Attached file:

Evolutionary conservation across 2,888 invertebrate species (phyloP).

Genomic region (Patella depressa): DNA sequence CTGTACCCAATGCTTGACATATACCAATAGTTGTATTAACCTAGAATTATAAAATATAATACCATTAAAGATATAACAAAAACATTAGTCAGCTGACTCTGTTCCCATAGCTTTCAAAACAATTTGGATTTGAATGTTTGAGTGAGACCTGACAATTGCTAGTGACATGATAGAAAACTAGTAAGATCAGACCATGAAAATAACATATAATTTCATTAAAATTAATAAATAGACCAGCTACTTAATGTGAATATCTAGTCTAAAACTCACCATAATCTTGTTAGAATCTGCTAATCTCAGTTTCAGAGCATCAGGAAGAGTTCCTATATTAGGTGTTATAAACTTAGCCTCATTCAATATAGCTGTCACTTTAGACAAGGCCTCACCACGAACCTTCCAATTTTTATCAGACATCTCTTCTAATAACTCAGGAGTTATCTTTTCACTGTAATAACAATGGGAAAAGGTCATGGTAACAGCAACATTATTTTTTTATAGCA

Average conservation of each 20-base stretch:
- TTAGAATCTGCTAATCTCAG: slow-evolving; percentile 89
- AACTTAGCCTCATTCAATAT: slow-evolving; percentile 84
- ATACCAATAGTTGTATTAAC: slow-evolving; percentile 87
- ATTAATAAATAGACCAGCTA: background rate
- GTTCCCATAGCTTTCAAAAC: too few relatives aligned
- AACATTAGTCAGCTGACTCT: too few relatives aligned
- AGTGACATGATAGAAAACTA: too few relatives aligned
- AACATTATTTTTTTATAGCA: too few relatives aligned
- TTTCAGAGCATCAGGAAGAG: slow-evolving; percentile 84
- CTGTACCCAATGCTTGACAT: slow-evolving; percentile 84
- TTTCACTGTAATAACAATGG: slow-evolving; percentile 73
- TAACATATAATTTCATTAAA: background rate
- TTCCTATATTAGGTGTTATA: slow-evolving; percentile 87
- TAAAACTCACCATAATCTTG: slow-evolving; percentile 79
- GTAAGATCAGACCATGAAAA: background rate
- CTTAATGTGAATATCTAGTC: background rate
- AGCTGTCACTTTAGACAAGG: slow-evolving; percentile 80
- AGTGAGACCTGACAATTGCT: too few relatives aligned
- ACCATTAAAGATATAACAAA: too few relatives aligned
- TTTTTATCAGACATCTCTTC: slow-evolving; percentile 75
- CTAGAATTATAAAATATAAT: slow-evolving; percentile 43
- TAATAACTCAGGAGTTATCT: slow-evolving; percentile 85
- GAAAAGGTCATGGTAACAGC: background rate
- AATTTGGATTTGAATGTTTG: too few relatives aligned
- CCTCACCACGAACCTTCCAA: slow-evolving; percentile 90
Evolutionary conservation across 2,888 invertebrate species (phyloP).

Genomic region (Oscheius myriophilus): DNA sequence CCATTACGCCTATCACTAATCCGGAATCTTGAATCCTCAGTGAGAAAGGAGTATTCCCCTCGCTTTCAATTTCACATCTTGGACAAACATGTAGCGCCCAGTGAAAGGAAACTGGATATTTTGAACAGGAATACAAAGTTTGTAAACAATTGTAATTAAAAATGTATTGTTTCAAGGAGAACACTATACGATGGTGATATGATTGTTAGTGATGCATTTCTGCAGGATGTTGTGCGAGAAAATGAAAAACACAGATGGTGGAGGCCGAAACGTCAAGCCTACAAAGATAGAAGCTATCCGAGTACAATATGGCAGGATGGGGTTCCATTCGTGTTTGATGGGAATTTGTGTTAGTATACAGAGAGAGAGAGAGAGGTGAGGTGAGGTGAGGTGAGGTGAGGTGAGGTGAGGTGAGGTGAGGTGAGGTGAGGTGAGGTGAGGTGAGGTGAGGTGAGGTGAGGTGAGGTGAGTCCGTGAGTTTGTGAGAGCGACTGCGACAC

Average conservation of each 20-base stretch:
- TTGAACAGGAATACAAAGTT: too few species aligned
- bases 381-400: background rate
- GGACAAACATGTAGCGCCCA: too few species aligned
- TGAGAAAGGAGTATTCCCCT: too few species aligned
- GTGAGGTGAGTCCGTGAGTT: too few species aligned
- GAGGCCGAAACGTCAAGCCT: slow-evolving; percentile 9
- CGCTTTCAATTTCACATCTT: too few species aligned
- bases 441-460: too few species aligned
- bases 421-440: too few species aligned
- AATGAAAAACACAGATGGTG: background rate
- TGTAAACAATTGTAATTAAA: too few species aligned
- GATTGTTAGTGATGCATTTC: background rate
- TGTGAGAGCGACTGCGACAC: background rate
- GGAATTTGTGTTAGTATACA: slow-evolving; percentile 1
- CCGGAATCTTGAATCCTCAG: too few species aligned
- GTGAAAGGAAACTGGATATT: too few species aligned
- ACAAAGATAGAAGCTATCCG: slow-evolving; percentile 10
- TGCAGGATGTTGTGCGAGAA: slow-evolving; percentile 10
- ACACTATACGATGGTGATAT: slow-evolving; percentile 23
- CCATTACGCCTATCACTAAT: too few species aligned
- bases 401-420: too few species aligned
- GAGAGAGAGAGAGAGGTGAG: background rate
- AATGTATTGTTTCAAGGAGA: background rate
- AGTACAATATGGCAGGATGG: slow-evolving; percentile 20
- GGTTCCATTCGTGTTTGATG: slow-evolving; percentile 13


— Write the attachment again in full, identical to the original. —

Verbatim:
Evolutionary conservation across 2,888 invertebrate species (phyloP).

Genomic region (Patella depressa): DNA sequence CTGTACCCAATGCTTGACATATACCAATAGTTGTATTAACCTAGAATTATAAAATATAATACCATTAAAGATATAACAAAAACATTAGTCAGCTGACTCTGTTCCCATAGCTTTCAAAACAATTTGGATTTGAATGTTTGAGTGAGACCTGACAATTGCTAGTGACATGATAGAAAACTAGTAAGATCAGACCATGAAAATAACATATAATTTCATTAAAATTAATAAATAGACCAGCTACTTAATGTGAATATCTAGTCTAAAACTCACCATAATCTTGTTAGAATCTGCTAATCTCAGTTTCAGAGCATCAGGAAGAGTTCCTATATTAGGTGTTATAAACTTAGCCTCATTCAATATAGCTGTCACTTTAGACAAGGCCTCACCACGAACCTTCCAATTTTTATCAGACATCTCTTCTAATAACTCAGGAGTTATCTTTTCACTGTAATAACAATGGGAAAAGGTCATGGTAACAGCAACATTATTTTTTTATAGCA

Average conservation of each 20-base stretch:
- TTAGAATCTGCTAATCTCAG: slow-evolving; percentile 89
- AACTTAGCCTCATTCAATAT: slow-evolving; percentile 84
- ATACCAATAGTTGTATTAAC: slow-evolving; percentile 87
- ATTAATAAATAGACCAGCTA: background rate
- GTTCCCATAGCTTTCAAAAC: too few relatives aligned
- AACATTAGTCAGCTGACTCT: too few relatives aligned
- AGTGACATGATAGAAAACTA: too few relatives aligned
- AACATTATTTTTTTATAGCA: too few relatives aligned
- TTTCAGAGCATCAGGAAGAG: slow-evolving; percentile 84
- CTGTACCCAATGCTTGACAT: slow-evolving; percentile 84
- TTTCACTGTAATAACAATGG: slow-evolving; percentile 73
- TAACATATAATTTCATTAAA: background rate
- TTCCTATATTAGGTGTTATA: slow-evolving; percentile 87
- TAAAACTCACCATAATCTTG: slow-evolving; percentile 79
- GTAAGATCAGACCATGAAAA: background rate
- CTTAATGTGAATATCTAGTC: background rate
- AGCTGTCACTTTAGACAAGG: slow-evolving; percentile 80
- AGTGAGACCTGACAATTGCT: too few relatives aligned
- ACCATTAAAGATATAACAAA: too few relatives aligned
- TTTTTATCAGACATCTCTTC: slow-evolving; percentile 75
- CTAGAATTATAAAATATAAT: slow-evolving; percentile 43
- TAATAACTCAGGAGTTATCT: slow-evolving; percentile 85
- GAAAAGGTCATGGTAACAGC: background rate
- AATTTGGATTTGAATGTTTG: too few relatives aligned
- CCTCACCACGAACCTTCCAA: slow-evolving; percentile 90
Evolutionary conservation across 2,888 invertebrate species (phyloP).

Genomic region (Oscheius myriophilus): DNA sequence CCATTACGCCTATCACTAATCCGGAATCTTGAATCCTCAGTGAGAAAGGAGTATTCCCCTCGCTTTCAATTTCACATCTTGGACAAACATGTAGCGCCCAGTGAAAGGAAACTGGATATTTTGAACAGGAATACAAAGTTTGTAAACAATTGTAATTAAAAATGTATTGTTTCAAGGAGAACACTATACGATGGTGATATGATTGTTAGTGATGCATTTCTGCAGGATGTTGTGCGAGAAAATGAAAAACACAGATGGTGGAGGCCGAAACGTCAAGCCTACAAAGATAGAAGCTATCCGAGTACAATATGGCAGGATGGGGTTCCATTCGTGTTTGATGGGAATTTGTGTTAGTATACAGAGAGAGAGAGAGAGGTGAGGTGAGGTGAGGTGAGGTGAGGTGAGGTGAGGTGAGGTGAGGTGAGGTGAGGTGAGGTGAGGTGAGGTGAGGTGAGGTGAGGTGAGGTGAGTCCGTGAGTTTGTGAGAGCGACTGCGACAC

Average conservation of each 20-base stretch:
- TTGAACAGGAATACAAAGTT: too few species aligned
- bases 381-400: background rate
- GGACAAACATGTAGCGCCCA: too few species aligned
- TGAGAAAGGAGTATTCCCCT: too few species aligned
- GTGAGGTGAGTCCGTGAGTT: too few species aligned
- GAGGCCGAAACGTCAAGCCT: slow-evolving; percentile 9
- CGCTTTCAATTTCACATCTT: too few species aligned
- bases 441-460: too few species aligned
- bases 421-440: too few species aligned
- AATGAAAAACACAGATGGTG: background rate
- TGTAAACAATTGTAATTAAA: too few species aligned
- GATTGTTAGTGATGCATTTC: background rate
- TGTGAGAGCGACTGCGACAC: background rate
- GGAATTTGTGTTAGTATACA: slow-evolving; percentile 1
- CCGGAATCTTGAATCCTCAG: too few species aligned
- GTGAAAGGAAACTGGATATT: too few species aligned
- ACAAAGATAGAAGCTATCCG: slow-evolving; percentile 10
- TGCAGGATGTTGTGCGAGAA: slow-evolving; percentile 10
- ACACTATACGATGGTGATAT: slow-evolving; percentile 23
- CCATTACGCCTATCACTAAT: too few species aligned
- bases 401-420: too few species aligned
- GAGAGAGAGAGAGAGGTGAG: background rate
- AATGTATTGTTTCAAGGAGA: background rate
- AGTACAATATGGCAGGATGG: slow-evolving; percentile 20
- GGTTCCATTCGTGTTTGATG: slow-evolving; percentile 13